Today I read an article by Jeff Kaplan, one of my fellow contributors to the very respected INTERNET EVOLUTION media site. Jeff's piece was titled: "What Microsoft's 'To the Cloud' Ads Really Promote".
He is right that the definition of Cloud can still be considered somewhat fluid. But, quite frankly, among actual cloud buyers and vendors, there is enough general understanding and agreement of it, that Microsoft's ads cannot use a vast, errrr, umbrella definition, where everything can be stuck with the Cloud tag.
I ask: If McDonald's burgers can be promoted by a coupon in an iPhone app, is suddenly Hamburger the latest "solution" going "to the cloud"?
I agree with Jeff about how various consumer-driven technology companies' (like Amazon, Apple) great success with cloud based solutions has been a huge driver for the corporate acceptance of the concept. Nothing in these Microsoft ads makes a Cloud Computing industry or corporate buyer think of Azure, their cloud platform offering, which I see having immense potential. So, one assumes the target audience for the ads is consumers.
I think Jeff gives too much credit to Microsoft, thanking them for giving everyday meaning to users to make cloud a tangible benefit providing service. But, that is counter to the already stated fact that Apple, Amazon, FaceBook, etc. were what even Salesforce's go-to-market approach was driven by. So, in that case, Microsoft is offering too little, too late for the consumer cloud services business.
Almost nothing I see in the Microsoft cloud ads shows anything that is a specific service or feature or offering or value added solution from Microsoft. Or something they are not already familiar with. That is why I think Microsoft is doing itself a great disservice.
But, that is typical of Microsoft. When you don't understand something well enough, try to confuse everyone else. Maybe it is not intentional in the case of cloud. At least Microsoft did not completely miss the boat and then try to jump on board trying to become skipper of the cloud ship, like Larry Elison of Oracle.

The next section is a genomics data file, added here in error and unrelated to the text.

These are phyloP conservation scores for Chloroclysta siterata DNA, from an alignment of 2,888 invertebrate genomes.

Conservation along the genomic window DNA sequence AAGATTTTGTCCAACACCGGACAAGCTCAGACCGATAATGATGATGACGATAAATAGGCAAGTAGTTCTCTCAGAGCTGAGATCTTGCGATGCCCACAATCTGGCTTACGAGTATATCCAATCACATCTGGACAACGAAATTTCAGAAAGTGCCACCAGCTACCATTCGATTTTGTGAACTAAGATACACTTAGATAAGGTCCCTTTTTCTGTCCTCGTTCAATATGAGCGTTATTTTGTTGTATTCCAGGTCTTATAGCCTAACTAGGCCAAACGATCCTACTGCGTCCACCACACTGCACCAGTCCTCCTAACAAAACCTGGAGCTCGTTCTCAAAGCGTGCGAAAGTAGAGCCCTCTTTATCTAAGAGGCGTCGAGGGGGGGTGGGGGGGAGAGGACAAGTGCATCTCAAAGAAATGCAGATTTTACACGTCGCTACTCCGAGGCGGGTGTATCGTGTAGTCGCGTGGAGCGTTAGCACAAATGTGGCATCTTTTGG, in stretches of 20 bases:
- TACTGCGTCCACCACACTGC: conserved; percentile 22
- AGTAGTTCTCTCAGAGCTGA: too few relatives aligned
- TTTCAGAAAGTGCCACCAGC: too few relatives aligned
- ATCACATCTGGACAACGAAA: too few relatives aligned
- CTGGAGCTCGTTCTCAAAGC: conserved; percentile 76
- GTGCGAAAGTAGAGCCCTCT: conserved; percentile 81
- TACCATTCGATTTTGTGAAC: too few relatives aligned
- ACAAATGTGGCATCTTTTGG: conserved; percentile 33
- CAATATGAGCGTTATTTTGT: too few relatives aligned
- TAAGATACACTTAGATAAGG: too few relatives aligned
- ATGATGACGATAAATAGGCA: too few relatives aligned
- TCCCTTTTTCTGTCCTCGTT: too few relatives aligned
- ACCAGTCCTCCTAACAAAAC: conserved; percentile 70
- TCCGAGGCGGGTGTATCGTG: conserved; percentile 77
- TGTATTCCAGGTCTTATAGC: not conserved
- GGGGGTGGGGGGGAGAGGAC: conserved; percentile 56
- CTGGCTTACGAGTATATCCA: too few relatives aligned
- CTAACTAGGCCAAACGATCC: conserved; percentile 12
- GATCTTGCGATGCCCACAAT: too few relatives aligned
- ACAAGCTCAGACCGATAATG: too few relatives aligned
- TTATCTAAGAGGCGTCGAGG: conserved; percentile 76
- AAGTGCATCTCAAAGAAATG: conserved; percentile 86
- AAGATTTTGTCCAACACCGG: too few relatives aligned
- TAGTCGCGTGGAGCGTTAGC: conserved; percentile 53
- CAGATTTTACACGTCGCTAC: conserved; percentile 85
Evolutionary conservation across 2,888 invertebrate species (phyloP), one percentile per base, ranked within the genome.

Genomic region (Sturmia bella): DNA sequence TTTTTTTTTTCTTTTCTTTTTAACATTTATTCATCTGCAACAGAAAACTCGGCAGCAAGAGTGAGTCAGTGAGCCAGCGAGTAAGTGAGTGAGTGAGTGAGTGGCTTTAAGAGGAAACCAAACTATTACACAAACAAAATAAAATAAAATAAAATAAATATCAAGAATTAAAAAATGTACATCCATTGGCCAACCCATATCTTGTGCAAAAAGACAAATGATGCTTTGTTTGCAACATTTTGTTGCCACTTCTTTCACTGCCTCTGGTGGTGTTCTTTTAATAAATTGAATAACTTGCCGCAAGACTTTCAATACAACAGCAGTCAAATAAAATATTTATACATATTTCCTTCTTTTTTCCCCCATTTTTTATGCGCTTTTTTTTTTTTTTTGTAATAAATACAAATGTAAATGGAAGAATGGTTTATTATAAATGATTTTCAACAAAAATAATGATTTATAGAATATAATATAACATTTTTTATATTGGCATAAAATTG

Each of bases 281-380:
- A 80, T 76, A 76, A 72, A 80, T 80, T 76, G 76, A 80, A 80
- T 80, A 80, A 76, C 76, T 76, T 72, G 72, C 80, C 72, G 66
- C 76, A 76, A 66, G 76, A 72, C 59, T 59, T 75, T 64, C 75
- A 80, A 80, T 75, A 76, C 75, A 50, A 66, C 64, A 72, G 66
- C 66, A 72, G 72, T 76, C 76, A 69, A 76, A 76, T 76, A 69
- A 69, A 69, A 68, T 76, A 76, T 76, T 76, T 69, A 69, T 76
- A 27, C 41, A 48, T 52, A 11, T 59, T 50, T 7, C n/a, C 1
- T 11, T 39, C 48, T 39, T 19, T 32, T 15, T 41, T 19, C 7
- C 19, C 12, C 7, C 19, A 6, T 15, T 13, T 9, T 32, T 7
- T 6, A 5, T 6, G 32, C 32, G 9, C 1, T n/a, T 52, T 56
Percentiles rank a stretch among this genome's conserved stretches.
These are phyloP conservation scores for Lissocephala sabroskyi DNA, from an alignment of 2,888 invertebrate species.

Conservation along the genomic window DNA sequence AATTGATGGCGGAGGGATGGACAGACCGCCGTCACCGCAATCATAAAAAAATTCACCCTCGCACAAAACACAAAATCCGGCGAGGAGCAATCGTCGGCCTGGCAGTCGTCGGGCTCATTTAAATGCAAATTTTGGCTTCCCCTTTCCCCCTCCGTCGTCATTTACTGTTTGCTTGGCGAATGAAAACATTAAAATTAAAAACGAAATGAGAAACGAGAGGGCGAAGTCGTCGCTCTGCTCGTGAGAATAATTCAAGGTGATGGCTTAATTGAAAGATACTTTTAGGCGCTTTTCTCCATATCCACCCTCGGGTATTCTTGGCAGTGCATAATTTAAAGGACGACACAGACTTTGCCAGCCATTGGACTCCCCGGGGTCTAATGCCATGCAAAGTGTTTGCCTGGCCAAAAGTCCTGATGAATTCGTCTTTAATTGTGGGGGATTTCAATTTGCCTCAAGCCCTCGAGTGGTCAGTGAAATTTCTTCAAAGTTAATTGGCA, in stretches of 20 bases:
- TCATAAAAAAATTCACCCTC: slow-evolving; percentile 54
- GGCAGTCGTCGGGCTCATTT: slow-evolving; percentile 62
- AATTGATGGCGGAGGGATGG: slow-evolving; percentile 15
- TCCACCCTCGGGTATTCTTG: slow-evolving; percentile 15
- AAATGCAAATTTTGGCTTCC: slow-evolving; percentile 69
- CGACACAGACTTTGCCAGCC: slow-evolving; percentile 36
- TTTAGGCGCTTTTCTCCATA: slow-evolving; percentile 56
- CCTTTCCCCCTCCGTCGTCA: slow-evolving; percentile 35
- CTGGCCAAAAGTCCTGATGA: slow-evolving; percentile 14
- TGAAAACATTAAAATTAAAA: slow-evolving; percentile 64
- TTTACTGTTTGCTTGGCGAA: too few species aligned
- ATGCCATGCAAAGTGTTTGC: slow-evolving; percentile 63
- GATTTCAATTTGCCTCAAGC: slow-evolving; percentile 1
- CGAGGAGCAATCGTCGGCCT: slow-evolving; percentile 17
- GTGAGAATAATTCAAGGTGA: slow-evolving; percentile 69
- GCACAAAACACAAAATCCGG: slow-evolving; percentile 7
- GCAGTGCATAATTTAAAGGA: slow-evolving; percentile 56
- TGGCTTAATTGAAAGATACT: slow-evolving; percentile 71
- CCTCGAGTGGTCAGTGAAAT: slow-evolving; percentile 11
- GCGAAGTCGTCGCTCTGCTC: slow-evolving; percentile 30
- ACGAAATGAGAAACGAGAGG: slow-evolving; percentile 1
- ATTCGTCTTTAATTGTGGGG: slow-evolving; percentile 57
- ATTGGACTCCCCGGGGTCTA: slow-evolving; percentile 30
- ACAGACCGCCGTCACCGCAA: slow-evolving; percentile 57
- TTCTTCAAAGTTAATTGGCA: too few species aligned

Even AT&T's decade-old ads of "putting your kid to bed from a world away...." and "the company that will bring it to you, AT&T..." clearly showed the vision, and their attempt to stake a claim in the then-budding network based services future. They were touchy feely, but showed specific use-cases in a not-so-distant future. And they showed how the telecom network (a primary business of AT&T at that time) would be the carrier of such services. Not that I would trust AT&T (that shows Call Failed on my iPhone far too many time, even in areas showing full signal strength!).
Microsoft's ads for Cloud are not as lame as the Windows 7 ads I could not stand, where a dweeb (I hope that is not a dirty word) walks around the house describing things in Windows 7 that were "his idea" — yet were doable in Macs and even Windows PCs for years. But they neither serve the business audience with a clear compelling story, nor show anything that consumers can't already do.
So, what do I make of these Microsoft ads? Even while I am working at a cloud computing vendor focusing on private cloud, I feel Microsoft has huge potential to be a strong force in Cloud Computing with its Azure platform. But, it seems for now they have not completely figured out what to do, and how to do it. In the meantime, the poor marketing folks likely are under pressure to do something, air something, that shows Microsoft is committed to the cloud. Sorry guys, hate the ads, but, I've been through similar situations as you probably are in.
Even as a frequent Windows critic, I have to say the company is getting much better. Windows 7 is the first Windows OS I purchased with my own money even to run on my VMware Fusion and Parallels emulators as virtual machines rather than XP that I already had. While I could not stop laughing at the Zune, I marvel at how amazing Xbox is as a platform -- and how far behind Microsoft current consumer gadgetry king Apple is on the TV front.
I can curse at PowerPoint but I bought and love having the latest versions of Office on my Macs and Windows machines. If Apple ever thinks it can make a real play for the enterprise, all Microsoft has to do is pull the plug on Office for Mac. And, much that I love my MacBook Pros, Macs and OS X, the first thing I insisted on deploying in my CIO role was Microsoft's SharePoint --- when even the PC using techies reporting to me did not think it was a good platform. It really goes to show that Microsoft is starting to get it, and hence will be a strong competitor to any current leader. Just give it two or three years.
But here is the downside that I think Microsoft needs to be aware of. In typical fashion like many big companies with shallow understanding of disruptive market forces but deep pockets, their ads annoy those who know what Cloud is about, confuse those who don't know what Cloud is, and just enrich TV channels and an ad agency — with touchy-feely ads which mean nothing, today, or in the future.
That is just In My Humble Opinion.